Rockets hit near presidential palace in Afghan capital Kabul
August 21, 2018 12:23 pm
A sustained rocket attack shook the Afghan capital Tuesday morning, with more than a dozen close-range rockets fired at central Kabul, just as President Ashraf Ghani was delivering a speech marking the beginning of Eid-ul-Adha, the three-day Muslim holiday.
There were no immediate reports of casualties, and no group claimed responsibility, but the high-profile assault seemed likely to signal a rejection by Taliban insurgents of Ghani’s offer Sunday for a conditional three-month truce if the militant group agreed to honor it.
The Taliban did not answer Ghani’s overture Monday, though some of its leaders said they were still discussing the matter. As he spoke from his palace Tuesday, with rocket fire beginning to be heard across the city, the president calmly acknowledged the threat of violence and made it clear that the government was expecting insurgent attacks during Eid.
“We announced a cease-fire providing it is bilateral. . . but all were ready to believe that some groups and individuals who believe in plots and bloodletting will resort today to acts that would jeopardize the tranquility of the Afghan nation,” he said. “If they believe they can subdue this nation with this rocketing, they should rethink that this nation has the resolve and courage to defend its independence, freedom and religious customs.”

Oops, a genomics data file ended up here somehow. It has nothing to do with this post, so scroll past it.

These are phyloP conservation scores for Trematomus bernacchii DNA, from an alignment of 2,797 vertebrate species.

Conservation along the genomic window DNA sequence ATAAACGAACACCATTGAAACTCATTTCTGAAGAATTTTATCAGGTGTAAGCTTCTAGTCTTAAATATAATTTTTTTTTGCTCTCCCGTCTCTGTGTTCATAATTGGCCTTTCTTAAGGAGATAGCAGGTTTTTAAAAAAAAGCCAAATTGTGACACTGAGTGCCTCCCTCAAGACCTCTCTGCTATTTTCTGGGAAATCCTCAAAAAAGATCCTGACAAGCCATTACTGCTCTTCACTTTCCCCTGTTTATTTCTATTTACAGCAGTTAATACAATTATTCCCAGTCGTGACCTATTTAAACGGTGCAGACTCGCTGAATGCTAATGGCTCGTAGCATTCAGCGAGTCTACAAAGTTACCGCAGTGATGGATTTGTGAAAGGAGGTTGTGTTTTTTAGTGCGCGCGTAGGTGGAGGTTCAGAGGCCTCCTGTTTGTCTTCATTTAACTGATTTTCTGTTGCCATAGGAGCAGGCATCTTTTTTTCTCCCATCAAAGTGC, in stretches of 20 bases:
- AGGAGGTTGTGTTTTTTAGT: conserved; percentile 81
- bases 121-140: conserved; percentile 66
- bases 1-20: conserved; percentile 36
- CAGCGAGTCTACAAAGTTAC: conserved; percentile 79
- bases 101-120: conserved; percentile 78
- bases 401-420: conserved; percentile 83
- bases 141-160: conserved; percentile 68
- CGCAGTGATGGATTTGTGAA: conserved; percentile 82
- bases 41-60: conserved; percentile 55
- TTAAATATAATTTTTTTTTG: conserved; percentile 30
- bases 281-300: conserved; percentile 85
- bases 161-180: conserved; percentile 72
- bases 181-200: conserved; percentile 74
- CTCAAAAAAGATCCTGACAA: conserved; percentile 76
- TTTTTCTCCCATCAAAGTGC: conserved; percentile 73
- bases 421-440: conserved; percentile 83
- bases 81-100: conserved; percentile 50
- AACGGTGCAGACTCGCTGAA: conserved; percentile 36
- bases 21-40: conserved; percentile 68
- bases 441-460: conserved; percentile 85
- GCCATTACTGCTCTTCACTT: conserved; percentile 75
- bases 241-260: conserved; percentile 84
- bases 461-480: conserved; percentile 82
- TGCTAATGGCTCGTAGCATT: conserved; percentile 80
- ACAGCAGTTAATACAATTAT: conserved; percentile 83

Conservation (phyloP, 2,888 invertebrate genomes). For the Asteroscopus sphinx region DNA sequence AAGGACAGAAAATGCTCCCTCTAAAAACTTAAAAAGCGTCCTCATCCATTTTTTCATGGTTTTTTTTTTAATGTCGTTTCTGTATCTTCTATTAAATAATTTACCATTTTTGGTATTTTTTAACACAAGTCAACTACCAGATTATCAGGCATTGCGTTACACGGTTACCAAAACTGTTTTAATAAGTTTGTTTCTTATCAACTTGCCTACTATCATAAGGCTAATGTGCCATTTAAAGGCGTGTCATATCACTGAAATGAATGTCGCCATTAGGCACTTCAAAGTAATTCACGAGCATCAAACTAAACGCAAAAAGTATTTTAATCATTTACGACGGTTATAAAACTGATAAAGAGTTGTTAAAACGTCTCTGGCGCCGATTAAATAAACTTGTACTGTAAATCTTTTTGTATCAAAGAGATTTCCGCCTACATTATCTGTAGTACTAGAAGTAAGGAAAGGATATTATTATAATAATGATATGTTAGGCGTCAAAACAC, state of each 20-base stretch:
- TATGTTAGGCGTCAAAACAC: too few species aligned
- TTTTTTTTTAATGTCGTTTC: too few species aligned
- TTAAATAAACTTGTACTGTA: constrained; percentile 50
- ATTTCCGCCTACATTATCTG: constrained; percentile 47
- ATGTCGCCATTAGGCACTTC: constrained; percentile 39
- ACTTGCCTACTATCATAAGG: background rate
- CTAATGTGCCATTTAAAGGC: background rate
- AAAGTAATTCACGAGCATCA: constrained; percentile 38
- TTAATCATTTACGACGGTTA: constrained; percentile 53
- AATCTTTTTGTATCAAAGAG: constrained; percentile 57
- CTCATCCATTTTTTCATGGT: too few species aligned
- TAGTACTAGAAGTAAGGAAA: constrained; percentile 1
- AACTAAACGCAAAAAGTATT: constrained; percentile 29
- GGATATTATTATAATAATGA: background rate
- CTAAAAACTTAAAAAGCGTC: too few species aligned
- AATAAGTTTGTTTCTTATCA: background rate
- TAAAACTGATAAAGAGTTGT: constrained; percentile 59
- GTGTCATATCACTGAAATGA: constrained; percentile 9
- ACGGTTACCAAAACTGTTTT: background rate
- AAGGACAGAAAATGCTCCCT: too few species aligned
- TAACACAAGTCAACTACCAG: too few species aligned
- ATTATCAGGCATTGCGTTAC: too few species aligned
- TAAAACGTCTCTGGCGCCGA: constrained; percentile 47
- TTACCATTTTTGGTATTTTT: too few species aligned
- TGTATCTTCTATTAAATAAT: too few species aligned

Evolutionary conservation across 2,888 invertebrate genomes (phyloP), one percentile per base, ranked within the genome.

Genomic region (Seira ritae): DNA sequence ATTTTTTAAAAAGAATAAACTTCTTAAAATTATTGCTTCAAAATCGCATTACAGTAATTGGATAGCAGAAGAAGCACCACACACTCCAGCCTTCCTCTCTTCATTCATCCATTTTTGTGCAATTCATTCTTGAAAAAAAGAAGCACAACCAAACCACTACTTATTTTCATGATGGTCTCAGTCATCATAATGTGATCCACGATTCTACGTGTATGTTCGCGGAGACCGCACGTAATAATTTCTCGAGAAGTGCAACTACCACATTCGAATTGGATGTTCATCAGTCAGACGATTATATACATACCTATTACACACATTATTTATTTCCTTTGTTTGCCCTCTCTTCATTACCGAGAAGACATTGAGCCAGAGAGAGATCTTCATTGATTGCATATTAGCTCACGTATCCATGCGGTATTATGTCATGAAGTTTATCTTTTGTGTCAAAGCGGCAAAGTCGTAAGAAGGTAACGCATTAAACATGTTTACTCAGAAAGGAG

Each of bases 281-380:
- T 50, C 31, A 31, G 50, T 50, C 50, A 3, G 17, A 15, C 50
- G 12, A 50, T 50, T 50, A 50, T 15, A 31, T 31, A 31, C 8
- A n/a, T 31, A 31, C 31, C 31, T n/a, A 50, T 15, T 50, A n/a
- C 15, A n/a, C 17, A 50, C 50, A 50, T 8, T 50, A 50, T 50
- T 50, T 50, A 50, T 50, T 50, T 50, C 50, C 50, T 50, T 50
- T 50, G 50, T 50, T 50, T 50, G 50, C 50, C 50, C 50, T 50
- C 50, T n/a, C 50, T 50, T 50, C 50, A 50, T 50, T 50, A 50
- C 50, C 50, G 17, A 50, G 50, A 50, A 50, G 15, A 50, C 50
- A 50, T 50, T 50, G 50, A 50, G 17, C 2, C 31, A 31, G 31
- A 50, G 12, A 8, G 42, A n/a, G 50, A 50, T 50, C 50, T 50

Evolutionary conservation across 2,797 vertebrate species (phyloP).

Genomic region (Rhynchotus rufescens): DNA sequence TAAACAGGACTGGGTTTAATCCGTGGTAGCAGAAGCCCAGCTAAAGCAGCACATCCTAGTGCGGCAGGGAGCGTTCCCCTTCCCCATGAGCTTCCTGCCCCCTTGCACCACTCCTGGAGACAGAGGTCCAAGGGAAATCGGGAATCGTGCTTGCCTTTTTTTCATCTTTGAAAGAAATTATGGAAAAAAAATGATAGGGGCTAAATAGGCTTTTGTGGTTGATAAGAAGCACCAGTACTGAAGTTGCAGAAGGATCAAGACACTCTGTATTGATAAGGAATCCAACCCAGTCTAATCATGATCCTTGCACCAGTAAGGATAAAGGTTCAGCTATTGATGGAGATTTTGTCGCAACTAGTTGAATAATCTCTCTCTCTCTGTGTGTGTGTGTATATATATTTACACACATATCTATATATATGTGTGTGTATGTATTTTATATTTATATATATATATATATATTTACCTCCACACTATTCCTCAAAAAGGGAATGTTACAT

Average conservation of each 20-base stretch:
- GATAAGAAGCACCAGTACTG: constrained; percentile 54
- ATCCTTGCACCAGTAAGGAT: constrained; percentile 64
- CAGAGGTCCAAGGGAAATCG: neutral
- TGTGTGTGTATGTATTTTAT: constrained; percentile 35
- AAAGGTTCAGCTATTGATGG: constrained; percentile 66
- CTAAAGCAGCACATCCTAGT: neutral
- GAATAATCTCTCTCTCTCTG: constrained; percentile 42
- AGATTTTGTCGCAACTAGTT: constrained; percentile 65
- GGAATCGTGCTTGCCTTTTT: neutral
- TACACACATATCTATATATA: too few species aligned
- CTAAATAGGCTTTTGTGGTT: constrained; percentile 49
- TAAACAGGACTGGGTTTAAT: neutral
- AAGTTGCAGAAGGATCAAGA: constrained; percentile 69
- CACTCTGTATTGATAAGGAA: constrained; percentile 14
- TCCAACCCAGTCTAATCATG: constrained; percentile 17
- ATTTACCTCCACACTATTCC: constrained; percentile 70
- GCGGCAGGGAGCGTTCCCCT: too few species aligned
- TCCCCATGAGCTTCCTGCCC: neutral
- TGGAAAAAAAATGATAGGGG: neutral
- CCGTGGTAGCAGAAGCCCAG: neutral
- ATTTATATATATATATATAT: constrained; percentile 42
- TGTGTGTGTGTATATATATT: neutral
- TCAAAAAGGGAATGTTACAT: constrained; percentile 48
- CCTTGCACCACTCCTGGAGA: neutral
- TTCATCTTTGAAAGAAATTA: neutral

The Afghan public and the government’s international backers, led by the United States, have been hoping that the successful cease-fire in June, followed by first-ever private talks between Taliban representatives and U.S. diplomats, would lead to a second and more extended truce and a revival of long-abandoned peace talks in the grueling and costly 17-year war.
But some analysts expressed skepticism after the insurgents launched an ambitious attack this month on the strategic city of Ghazni, leaving 120 people dead and buildings destroyed during a four-day siege before they were finally driven out by Afghan ground forces and U.S. air attacks.
Since Ghani’s offer on Sunday, the insurgents have sent mixed signals. On the same day the group issued a statement saying it intended to release 300 prisoners, but on Monday, Taliban fighters forcibly kidnapped some 150 bus passengers in the northern city of Kunduz, a reminder of the militants’ ferocious assault on that strategic city in 2015.
The bus passengers were rescued unharmed by Afghan security forces.
And in a lengthy written Eid message to the nation, released Sunday, the top Taliban leader, Maulvi Hibatullah Akundhzada, appeared to reject the possibility of a truce or peace talks, asserting that the insurgents would continue fighting and insisting that the “lone option” for ending the conflict would be the complete withdrawal of U.S. and foreign troops.
Source: The Washington Post